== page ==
Thence follows mockery of the lyrics to Kaiser Chief's "Oh My God", not a terribly intelligent lyric but a very brilliant song. Besides, "Drifting apart like a plate tectonic" is a great lyric. And there are some real gems elsewhere as well:
"Cu- cu- cu- creosote is pouring out of my brain
I swear I heard the floorboards; they were creaking your name."

I would submit those lyrics to a poetry contest sooner than I would "Mind Games", that's for certain.

Thence follows a very good mini interview with Andy Partridge of XTC, who seems to have thought about the theory of good pop lyrics more than even I have. Then again, I don't like XTC much, but who's counting. Then it's onto a professor of Modern English Literature at University College London, John Sutherland.

With whom he assaults "Morning Bell" by Radiohead. Alright, so I'm predictable. Anyhow:

We spend an hour or so picking through a selection of lyrics: the entirety of X&Y, gleaming examples of rock's past glories by the likes of Morrissey and Paul Weller, and Radiohead's sense-defying Morning Bell, an embodiment of the idea that if narrative coherence is among the duties that modern musicians have abandoned, Thom Yorke may have quite a lot to answer for.

Sutherland scrolls through the lyric to Morning Bell on his computer screen. After a couple of lines, his face has screwed into a mixture of bafflement and distaste. "What are they doing? There's no grammar in there; no syntax at all. Even Coldplay have a bit of that: subject, object, verb. There's none here, is there? It's just bits of language, floating loose. There's poetry like that - Ezra Pound, for example. But a lyric like this tells us nothing at all. 'Release me/ release me/ Where d'you park the car/ Where d'you park the car/ Clothes are on the lawn with the furniture.' What is this? Eviction? Prison? TS Eliot said, 'Real poetry communicates before it's understood.' But with this, I'm not sure it does either."

I may be biased, but there is more sense in Morning Bell than in half of the Pound oeuvre combined. And I like Pound! But just look:

The morning bell, the morning bell.
Light another candle. Release me, release me.

You can keep the furniture. A bump on the head.
Howling down the chimney, release me, release me.

Where'd you park the car? Where'd you park the car?
The clothes are on the lawn with the furniture. Release me. Release me.

And I might as well, I might as well
sleepy jack the fire drill
Round and round and round and round and round
Release me. Release me.

Cut the kids in half.
Cut the kids in half.
Cut the kids in half.

Lights are on but nobody's home
Talking about but noone's listening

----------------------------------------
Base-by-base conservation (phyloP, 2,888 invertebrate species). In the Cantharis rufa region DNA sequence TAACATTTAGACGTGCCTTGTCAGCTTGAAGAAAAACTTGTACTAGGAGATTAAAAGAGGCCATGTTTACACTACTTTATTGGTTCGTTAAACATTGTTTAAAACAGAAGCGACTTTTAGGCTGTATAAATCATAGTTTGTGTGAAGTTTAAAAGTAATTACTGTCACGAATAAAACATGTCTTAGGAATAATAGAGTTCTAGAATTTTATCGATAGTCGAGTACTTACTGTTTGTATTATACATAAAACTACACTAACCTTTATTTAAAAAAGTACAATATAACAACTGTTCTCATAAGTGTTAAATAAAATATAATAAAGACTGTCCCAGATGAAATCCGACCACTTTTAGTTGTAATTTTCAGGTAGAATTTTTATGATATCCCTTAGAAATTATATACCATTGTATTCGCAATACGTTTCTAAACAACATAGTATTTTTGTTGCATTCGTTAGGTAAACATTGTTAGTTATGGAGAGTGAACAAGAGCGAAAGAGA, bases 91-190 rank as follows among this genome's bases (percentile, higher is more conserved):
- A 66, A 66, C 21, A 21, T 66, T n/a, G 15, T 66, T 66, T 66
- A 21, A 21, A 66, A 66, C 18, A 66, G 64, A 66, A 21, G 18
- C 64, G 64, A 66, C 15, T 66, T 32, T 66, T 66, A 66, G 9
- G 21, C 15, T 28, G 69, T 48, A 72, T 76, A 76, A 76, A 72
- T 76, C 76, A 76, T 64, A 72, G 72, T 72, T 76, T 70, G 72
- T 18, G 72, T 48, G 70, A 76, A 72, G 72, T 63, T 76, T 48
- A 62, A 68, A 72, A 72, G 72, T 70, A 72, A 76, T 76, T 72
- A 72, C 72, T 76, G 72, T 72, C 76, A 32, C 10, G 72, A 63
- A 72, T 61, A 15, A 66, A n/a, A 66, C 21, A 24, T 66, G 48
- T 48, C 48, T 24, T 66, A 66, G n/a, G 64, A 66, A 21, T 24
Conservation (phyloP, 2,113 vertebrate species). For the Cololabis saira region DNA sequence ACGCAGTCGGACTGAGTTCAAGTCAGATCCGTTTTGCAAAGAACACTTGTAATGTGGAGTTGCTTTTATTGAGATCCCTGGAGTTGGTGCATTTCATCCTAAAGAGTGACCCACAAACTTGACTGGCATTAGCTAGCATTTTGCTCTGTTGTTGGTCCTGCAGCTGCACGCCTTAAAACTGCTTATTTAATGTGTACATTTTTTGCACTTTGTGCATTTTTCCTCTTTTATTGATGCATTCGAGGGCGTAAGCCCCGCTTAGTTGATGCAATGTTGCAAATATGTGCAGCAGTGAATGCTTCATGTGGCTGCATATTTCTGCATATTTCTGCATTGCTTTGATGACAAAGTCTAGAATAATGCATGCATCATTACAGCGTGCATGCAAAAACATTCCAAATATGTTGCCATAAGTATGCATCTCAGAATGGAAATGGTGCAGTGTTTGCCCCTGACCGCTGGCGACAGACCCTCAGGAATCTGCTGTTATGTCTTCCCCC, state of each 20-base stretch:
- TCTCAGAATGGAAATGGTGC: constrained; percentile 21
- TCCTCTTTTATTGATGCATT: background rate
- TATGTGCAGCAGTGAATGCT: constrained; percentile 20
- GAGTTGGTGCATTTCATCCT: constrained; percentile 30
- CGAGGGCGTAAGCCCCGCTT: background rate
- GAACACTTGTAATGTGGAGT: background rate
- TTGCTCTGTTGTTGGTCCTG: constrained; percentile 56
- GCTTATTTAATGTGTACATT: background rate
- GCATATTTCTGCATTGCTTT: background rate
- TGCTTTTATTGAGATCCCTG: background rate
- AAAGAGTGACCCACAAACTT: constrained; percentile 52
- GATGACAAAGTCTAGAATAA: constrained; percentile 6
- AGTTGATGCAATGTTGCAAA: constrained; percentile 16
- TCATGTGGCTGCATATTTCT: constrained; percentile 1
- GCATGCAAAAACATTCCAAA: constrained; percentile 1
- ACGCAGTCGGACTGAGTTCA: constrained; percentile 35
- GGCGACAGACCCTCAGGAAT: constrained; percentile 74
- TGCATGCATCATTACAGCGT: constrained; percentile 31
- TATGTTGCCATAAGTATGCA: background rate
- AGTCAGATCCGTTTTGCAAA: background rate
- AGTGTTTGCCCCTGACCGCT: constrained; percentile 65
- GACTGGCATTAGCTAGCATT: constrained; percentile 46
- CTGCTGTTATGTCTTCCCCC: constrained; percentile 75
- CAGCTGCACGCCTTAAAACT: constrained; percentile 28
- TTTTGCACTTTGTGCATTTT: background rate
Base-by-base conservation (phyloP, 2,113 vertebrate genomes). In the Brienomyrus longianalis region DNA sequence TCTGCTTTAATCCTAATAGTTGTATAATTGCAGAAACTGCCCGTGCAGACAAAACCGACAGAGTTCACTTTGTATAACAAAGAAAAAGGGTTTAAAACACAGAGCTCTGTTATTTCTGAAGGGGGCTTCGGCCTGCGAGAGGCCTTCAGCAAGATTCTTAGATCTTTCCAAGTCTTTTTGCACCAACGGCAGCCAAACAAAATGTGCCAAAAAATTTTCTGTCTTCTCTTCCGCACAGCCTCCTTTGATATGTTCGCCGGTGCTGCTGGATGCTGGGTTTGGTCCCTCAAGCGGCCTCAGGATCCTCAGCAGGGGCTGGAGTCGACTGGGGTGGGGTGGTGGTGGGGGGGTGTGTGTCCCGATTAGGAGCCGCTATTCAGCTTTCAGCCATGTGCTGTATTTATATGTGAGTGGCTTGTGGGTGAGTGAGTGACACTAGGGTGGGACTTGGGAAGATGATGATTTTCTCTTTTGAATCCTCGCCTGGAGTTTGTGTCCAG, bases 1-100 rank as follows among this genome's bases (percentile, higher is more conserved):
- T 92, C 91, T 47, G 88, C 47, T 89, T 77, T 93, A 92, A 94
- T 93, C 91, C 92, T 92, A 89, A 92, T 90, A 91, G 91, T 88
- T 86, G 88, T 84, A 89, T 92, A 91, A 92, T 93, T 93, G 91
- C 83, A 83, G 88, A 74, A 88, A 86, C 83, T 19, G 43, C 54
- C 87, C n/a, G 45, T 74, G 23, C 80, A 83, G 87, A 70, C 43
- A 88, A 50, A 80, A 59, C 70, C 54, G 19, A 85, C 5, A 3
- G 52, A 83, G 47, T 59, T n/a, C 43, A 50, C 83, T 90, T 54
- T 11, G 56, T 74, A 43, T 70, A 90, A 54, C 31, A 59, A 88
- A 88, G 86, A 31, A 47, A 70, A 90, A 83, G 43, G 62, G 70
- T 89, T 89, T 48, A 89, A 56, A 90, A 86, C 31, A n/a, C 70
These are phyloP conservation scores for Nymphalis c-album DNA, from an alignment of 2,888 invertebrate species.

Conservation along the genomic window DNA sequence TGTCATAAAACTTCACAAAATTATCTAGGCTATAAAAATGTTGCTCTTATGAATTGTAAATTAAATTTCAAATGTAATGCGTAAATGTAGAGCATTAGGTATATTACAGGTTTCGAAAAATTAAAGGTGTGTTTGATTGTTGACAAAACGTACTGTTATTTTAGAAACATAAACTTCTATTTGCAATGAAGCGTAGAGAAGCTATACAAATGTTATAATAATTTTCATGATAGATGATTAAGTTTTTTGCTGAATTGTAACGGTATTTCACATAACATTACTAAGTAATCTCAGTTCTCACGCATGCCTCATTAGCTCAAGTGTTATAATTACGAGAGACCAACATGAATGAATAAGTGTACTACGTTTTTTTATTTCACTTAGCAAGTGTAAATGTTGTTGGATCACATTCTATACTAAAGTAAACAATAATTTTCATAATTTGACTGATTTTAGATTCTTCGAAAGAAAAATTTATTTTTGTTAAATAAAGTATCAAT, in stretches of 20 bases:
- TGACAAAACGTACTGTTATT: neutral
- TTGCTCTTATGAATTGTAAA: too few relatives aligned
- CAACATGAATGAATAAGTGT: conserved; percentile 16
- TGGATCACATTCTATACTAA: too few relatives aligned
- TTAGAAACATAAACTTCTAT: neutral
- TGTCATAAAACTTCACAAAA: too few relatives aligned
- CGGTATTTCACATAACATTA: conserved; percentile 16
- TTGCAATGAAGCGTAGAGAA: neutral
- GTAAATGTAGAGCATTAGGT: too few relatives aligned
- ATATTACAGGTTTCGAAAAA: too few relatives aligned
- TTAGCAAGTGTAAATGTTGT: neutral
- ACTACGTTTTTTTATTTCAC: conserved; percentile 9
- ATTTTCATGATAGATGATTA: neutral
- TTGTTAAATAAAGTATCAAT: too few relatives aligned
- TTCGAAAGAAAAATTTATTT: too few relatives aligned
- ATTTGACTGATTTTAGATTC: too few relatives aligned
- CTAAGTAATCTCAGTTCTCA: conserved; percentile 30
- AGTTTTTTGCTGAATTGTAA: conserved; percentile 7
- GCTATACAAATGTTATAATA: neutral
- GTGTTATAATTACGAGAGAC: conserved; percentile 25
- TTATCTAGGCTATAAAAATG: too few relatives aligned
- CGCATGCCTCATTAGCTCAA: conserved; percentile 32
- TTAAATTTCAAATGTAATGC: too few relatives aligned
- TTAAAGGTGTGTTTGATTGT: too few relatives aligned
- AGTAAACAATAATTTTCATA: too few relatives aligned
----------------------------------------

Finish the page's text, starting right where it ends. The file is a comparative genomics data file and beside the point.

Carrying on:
And I'm walking, walking, walking, walking

Lights are on but nobody's home
Everybody wants to be a villain
Everybody wants to be a villain
Nobody wants to be a slave
and I'm walking walking walking walking...

The obvious "social context" of the song is a divorce. I mean, "cut the kids in half." Sheesh. The clothes on the lawn with the furniture. There is a subtext of amnesia and ghostliness: howling down the chimney, a bump on the head, lights on but nobody home. (Also, and this suggestion comes from SongMeanings so take it with a box of Morton's, "The Morning Bell" happens to be the name of a rather good and very evocative painting by Winslow Homer.) There are very needlessly obscure Radiohead songs; this is not one of them. Both official versions, furthermore, are some of the ghostliest things I've ever heard.

And that takes us back to why we sing: some of us sing in the dark to ward away the ghosts, some of us sing to remember our ghosts, some of us sing because we have no ghosts to trouble us. Lyrics matter insofar as they reinforce these higher reasons. I can't enjoy Coldplay or "Walk On" because the lyrics feel banal, empty, trite and disappoint the music. I can enjoy the songs of Neil Young, whose lyrics tend to lie dead on the page but come to life when sung. But while I'm all for the importance of lyrics, it seems sheer folly to try to look at them as poems. They're no more meant to be poems than a Pound Canto is meant to be sung.

I could continue my response to the essay -- there's not much to go -- but I've made my point. I'll just close out with a little quotation from an artist we both admire, from a fantastic song that delights in not making "coherent sense" and in not being rooted in any particular time, though its place is unmistakably British:

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Don't you think the joker laughs at you?